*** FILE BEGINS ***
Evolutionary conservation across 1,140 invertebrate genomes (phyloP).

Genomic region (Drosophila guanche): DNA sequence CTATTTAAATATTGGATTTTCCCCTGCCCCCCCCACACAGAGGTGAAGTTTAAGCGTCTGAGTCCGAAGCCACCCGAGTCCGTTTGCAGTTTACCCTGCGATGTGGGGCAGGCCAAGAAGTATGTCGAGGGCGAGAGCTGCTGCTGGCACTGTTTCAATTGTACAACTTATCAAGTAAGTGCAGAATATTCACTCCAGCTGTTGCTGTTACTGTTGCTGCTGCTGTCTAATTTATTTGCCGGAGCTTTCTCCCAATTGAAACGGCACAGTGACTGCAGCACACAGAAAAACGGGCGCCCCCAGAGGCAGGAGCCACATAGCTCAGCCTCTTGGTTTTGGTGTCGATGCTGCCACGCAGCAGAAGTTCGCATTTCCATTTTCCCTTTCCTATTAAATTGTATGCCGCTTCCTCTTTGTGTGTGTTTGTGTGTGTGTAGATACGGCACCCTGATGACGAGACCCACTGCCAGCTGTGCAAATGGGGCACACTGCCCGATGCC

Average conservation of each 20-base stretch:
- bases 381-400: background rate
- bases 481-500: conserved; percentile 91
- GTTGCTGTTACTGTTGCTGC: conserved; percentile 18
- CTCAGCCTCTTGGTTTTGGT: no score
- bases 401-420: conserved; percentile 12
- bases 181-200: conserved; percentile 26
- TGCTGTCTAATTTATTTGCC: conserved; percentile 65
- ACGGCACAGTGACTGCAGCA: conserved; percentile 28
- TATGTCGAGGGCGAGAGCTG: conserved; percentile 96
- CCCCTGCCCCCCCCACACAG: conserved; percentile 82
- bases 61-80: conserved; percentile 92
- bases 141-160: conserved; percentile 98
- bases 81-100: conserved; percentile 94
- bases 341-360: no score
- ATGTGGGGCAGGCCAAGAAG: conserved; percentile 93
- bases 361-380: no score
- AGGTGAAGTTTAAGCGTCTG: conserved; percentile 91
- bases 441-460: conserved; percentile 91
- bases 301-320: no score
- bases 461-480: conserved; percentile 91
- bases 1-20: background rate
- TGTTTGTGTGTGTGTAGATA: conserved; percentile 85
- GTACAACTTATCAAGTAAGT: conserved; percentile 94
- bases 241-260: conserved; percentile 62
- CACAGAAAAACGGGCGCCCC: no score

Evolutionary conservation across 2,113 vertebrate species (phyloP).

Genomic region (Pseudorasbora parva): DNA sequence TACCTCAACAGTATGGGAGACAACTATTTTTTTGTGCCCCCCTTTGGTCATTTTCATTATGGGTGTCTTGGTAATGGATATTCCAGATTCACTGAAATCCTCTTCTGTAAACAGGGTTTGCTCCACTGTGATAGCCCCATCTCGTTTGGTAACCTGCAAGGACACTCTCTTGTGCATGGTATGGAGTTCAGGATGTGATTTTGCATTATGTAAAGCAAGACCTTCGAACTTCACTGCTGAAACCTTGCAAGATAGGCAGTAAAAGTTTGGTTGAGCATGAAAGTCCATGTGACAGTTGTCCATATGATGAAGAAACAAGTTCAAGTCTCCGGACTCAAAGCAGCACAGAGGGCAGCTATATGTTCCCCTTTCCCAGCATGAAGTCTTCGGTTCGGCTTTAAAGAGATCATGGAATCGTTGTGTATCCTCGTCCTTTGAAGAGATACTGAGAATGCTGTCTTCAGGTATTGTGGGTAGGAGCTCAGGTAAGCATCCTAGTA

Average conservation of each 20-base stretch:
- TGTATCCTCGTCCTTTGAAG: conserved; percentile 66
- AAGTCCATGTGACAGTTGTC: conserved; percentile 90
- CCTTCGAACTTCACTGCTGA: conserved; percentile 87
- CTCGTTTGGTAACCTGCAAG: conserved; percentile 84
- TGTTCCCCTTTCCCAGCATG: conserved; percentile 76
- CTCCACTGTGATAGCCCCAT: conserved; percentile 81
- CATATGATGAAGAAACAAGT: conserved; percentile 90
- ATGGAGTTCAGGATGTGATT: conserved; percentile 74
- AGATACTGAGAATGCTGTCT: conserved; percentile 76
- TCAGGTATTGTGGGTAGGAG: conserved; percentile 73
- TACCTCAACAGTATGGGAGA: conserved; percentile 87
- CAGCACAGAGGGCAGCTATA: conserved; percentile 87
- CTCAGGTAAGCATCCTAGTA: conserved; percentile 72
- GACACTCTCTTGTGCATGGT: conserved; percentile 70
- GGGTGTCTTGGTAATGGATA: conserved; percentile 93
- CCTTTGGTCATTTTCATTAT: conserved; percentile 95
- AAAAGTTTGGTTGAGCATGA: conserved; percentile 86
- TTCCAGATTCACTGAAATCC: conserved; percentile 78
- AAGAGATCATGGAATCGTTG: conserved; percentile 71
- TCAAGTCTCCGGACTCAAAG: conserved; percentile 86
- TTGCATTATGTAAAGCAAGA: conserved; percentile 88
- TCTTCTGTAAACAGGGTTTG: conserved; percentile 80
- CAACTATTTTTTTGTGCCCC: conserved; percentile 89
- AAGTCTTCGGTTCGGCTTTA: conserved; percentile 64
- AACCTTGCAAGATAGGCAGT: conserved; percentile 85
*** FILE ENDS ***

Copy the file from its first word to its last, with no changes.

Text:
Evolutionary conservation across 1,140 invertebrate genomes (phyloP).

Genomic region (Drosophila guanche): DNA sequence CTATTTAAATATTGGATTTTCCCCTGCCCCCCCCACACAGAGGTGAAGTTTAAGCGTCTGAGTCCGAAGCCACCCGAGTCCGTTTGCAGTTTACCCTGCGATGTGGGGCAGGCCAAGAAGTATGTCGAGGGCGAGAGCTGCTGCTGGCACTGTTTCAATTGTACAACTTATCAAGTAAGTGCAGAATATTCACTCCAGCTGTTGCTGTTACTGTTGCTGCTGCTGTCTAATTTATTTGCCGGAGCTTTCTCCCAATTGAAACGGCACAGTGACTGCAGCACACAGAAAAACGGGCGCCCCCAGAGGCAGGAGCCACATAGCTCAGCCTCTTGGTTTTGGTGTCGATGCTGCCACGCAGCAGAAGTTCGCATTTCCATTTTCCCTTTCCTATTAAATTGTATGCCGCTTCCTCTTTGTGTGTGTTTGTGTGTGTGTAGATACGGCACCCTGATGACGAGACCCACTGCCAGCTGTGCAAATGGGGCACACTGCCCGATGCC

Average conservation of each 20-base stretch:
- bases 381-400: background rate
- bases 481-500: conserved; percentile 91
- GTTGCTGTTACTGTTGCTGC: conserved; percentile 18
- CTCAGCCTCTTGGTTTTGGT: no score
- bases 401-420: conserved; percentile 12
- bases 181-200: conserved; percentile 26
- TGCTGTCTAATTTATTTGCC: conserved; percentile 65
- ACGGCACAGTGACTGCAGCA: conserved; percentile 28
- TATGTCGAGGGCGAGAGCTG: conserved; percentile 96
- CCCCTGCCCCCCCCACACAG: conserved; percentile 82
- bases 61-80: conserved; percentile 92
- bases 141-160: conserved; percentile 98
- bases 81-100: conserved; percentile 94
- bases 341-360: no score
- ATGTGGGGCAGGCCAAGAAG: conserved; percentile 93
- bases 361-380: no score
- AGGTGAAGTTTAAGCGTCTG: conserved; percentile 91
- bases 441-460: conserved; percentile 91
- bases 301-320: no score
- bases 461-480: conserved; percentile 91
- bases 1-20: background rate
- TGTTTGTGTGTGTGTAGATA: conserved; percentile 85
- GTACAACTTATCAAGTAAGT: conserved; percentile 94
- bases 241-260: conserved; percentile 62
- CACAGAAAAACGGGCGCCCC: no score

Evolutionary conservation across 2,113 vertebrate species (phyloP).

Genomic region (Pseudorasbora parva): DNA sequence TACCTCAACAGTATGGGAGACAACTATTTTTTTGTGCCCCCCTTTGGTCATTTTCATTATGGGTGTCTTGGTAATGGATATTCCAGATTCACTGAAATCCTCTTCTGTAAACAGGGTTTGCTCCACTGTGATAGCCCCATCTCGTTTGGTAACCTGCAAGGACACTCTCTTGTGCATGGTATGGAGTTCAGGATGTGATTTTGCATTATGTAAAGCAAGACCTTCGAACTTCACTGCTGAAACCTTGCAAGATAGGCAGTAAAAGTTTGGTTGAGCATGAAAGTCCATGTGACAGTTGTCCATATGATGAAGAAACAAGTTCAAGTCTCCGGACTCAAAGCAGCACAGAGGGCAGCTATATGTTCCCCTTTCCCAGCATGAAGTCTTCGGTTCGGCTTTAAAGAGATCATGGAATCGTTGTGTATCCTCGTCCTTTGAAGAGATACTGAGAATGCTGTCTTCAGGTATTGTGGGTAGGAGCTCAGGTAAGCATCCTAGTA

Average conservation of each 20-base stretch:
- TGTATCCTCGTCCTTTGAAG: conserved; percentile 66
- AAGTCCATGTGACAGTTGTC: conserved; percentile 90
- CCTTCGAACTTCACTGCTGA: conserved; percentile 87
- CTCGTTTGGTAACCTGCAAG: conserved; percentile 84
- TGTTCCCCTTTCCCAGCATG: conserved; percentile 76
- CTCCACTGTGATAGCCCCAT: conserved; percentile 81
- CATATGATGAAGAAACAAGT: conserved; percentile 90
- ATGGAGTTCAGGATGTGATT: conserved; percentile 74
- AGATACTGAGAATGCTGTCT: conserved; percentile 76
- TCAGGTATTGTGGGTAGGAG: conserved; percentile 73
- TACCTCAACAGTATGGGAGA: conserved; percentile 87
- CAGCACAGAGGGCAGCTATA: conserved; percentile 87
- CTCAGGTAAGCATCCTAGTA: conserved; percentile 72
- GACACTCTCTTGTGCATGGT: conserved; percentile 70
- GGGTGTCTTGGTAATGGATA: conserved; percentile 93
- CCTTTGGTCATTTTCATTAT: conserved; percentile 95
- AAAAGTTTGGTTGAGCATGA: conserved; percentile 86
- TTCCAGATTCACTGAAATCC: conserved; percentile 78
- AAGAGATCATGGAATCGTTG: conserved; percentile 71
- TCAAGTCTCCGGACTCAAAG: conserved; percentile 86
- TTGCATTATGTAAAGCAAGA: conserved; percentile 88
- TCTTCTGTAAACAGGGTTTG: conserved; percentile 80
- CAACTATTTTTTTGTGCCCC: conserved; percentile 89
- AAGTCTTCGGTTCGGCTTTA: conserved; percentile 64
- AACCTTGCAAGATAGGCAGT: conserved; percentile 85